When one of my neighbors went out of town this week and asked if my daughter could help care for her dog, a surge of warm gratitude flooded my body.
It meant that she considered my daughter a capable, trustworthy person, reliable enough to be responsible for her beloved pet.
It’s not the first time she’s asked Holly to do this, nor is she the only neighbor to have made such a request of my daughter.
A few have asked her to pet sit on a regular basis. It’s kind of become her thing.
She’s become very comfortable with caring for others’ animals and even has a sense of competence she didn’t have before, a sense of pride.
The thing is, though, this awareness that she is “able” didn’t just develop in a vacuum. Without our neighbors – the ones who took risks, one at a time, and believed that Holly could manage whatever the job might entail, she might not have these skills or know this thing about herself.
Before she could, they had to make an investment in the possibility that she could do it. That’s no small thing.
Yeah, sure, these requests, whether they involve petsitting or lawn mowing or baby-sitting or snow-shoveling or whatever, involve real work for my children – and me, if I’m honest (you know how it is, you inevitably put your kids’ jobs on your own to-do list, to make sure they get done) – but, really, these requests are huge gifts. Huge. Because raising kids to feel good about themselves as competent, capable, responsible members of society isn’t something parents can do all by themselves. Nope, we need others to help make this happen.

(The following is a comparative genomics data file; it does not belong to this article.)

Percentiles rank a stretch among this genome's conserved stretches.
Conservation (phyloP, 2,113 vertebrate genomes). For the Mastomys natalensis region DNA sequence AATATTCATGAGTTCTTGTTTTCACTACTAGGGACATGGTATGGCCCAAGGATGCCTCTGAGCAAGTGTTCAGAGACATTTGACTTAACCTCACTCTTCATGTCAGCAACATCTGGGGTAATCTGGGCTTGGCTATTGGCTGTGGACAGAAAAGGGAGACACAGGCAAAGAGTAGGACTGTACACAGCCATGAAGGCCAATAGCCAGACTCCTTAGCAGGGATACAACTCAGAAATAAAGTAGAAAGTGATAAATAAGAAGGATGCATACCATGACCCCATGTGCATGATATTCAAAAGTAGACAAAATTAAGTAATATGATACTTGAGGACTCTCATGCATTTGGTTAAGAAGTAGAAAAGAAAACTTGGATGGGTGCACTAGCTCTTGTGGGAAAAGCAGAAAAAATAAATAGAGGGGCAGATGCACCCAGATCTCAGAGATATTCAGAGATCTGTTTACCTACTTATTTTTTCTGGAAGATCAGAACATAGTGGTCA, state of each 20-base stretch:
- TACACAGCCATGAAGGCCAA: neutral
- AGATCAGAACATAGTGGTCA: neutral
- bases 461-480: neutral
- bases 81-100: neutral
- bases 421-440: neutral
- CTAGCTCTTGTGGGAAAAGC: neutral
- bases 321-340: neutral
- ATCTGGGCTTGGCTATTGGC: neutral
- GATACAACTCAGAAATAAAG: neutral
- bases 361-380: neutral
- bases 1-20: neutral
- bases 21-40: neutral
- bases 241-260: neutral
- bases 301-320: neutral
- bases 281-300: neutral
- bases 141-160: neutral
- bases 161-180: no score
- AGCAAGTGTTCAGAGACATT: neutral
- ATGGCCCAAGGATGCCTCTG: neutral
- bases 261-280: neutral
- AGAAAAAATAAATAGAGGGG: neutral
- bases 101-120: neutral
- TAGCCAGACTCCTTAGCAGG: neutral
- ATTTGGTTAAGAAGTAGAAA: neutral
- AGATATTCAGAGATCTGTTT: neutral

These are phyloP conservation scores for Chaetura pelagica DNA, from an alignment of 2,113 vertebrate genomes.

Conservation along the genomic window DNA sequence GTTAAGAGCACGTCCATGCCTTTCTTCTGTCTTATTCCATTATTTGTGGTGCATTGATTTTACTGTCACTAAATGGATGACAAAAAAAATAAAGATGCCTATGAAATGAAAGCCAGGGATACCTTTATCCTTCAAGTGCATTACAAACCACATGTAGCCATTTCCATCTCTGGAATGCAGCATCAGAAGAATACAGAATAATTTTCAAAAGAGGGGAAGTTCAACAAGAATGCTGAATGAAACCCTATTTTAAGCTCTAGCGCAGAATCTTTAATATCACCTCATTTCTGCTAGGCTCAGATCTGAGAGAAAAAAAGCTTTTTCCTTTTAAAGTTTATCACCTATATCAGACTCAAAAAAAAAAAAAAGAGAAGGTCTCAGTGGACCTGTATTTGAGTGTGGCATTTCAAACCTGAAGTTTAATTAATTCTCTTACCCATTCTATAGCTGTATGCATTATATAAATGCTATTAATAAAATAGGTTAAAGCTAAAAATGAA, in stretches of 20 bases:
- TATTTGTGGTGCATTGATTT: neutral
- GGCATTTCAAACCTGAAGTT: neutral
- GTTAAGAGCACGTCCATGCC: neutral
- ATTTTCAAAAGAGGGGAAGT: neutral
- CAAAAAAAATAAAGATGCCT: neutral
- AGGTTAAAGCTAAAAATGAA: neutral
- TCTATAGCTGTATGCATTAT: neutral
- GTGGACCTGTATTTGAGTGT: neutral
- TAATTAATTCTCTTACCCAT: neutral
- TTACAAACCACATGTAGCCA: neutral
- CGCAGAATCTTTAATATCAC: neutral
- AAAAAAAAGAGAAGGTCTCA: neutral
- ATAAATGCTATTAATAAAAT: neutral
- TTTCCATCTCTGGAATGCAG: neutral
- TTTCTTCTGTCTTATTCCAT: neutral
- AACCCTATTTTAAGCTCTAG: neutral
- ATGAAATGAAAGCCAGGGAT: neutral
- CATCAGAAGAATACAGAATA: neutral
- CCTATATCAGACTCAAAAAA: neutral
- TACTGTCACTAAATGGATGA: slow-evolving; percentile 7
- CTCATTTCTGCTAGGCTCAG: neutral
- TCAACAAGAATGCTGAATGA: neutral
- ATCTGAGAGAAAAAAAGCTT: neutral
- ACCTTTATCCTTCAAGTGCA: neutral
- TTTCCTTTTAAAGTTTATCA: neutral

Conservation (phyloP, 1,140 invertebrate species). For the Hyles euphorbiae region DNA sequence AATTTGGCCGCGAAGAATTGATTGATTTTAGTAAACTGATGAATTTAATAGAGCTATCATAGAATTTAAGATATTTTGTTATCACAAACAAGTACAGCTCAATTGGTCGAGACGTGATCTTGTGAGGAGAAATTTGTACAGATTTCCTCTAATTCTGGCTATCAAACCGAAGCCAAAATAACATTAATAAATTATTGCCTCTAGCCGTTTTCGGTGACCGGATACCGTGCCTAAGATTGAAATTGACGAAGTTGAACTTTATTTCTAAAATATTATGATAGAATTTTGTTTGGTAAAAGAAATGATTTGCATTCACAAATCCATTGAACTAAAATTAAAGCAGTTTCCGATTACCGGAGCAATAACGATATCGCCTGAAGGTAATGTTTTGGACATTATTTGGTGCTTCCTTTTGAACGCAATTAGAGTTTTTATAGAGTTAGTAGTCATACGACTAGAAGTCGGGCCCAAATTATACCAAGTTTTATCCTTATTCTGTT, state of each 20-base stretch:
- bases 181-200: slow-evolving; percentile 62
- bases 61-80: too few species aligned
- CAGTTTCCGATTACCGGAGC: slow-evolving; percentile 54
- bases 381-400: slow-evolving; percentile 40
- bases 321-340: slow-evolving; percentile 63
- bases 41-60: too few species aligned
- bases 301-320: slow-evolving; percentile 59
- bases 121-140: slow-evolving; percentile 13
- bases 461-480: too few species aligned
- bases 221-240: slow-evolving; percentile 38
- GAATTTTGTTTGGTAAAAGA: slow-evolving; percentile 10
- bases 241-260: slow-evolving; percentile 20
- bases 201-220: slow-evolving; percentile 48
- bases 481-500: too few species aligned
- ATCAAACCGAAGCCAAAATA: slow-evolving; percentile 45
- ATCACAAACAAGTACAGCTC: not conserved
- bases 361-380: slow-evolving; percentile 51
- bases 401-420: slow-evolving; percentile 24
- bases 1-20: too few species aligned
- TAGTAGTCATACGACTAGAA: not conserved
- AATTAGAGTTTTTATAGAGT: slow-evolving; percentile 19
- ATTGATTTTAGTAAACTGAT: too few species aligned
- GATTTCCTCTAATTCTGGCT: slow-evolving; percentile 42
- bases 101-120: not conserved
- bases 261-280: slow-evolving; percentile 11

Maybe it’s asking them to collect the mail while they’re on vacation, feeding their birds, watering their gardens or even helping to carry their groceries.
My neighbors may think that my kids are doing them favors by pitching in, but the favor is mutual.
Perhaps unwittingly, they’ve partnered with me in holding my kids’ hands as they take their first tentative steps on that big, steep path toward adulthood, where knowing how to make choices and follow through on commitments will yield huge returns both seen and unseen. And it began right here in our neighborhood.
For now, Holly’s a capable pet-sitter, who has, for two years, also been a capable volunteer at an animal shelter who imagines that she will one day become a veterinarian.
She may change her mind – you know how it is, when we learn of and become excited about other careers, or suddenly other priorities show up – but for now, my girl has a dream. And I have my neighbors to thank for that.
• Jennifer DuBose lives in Batavia with her husband, Todd, and their two children, Noah and Holly. Contact her at email@example.com.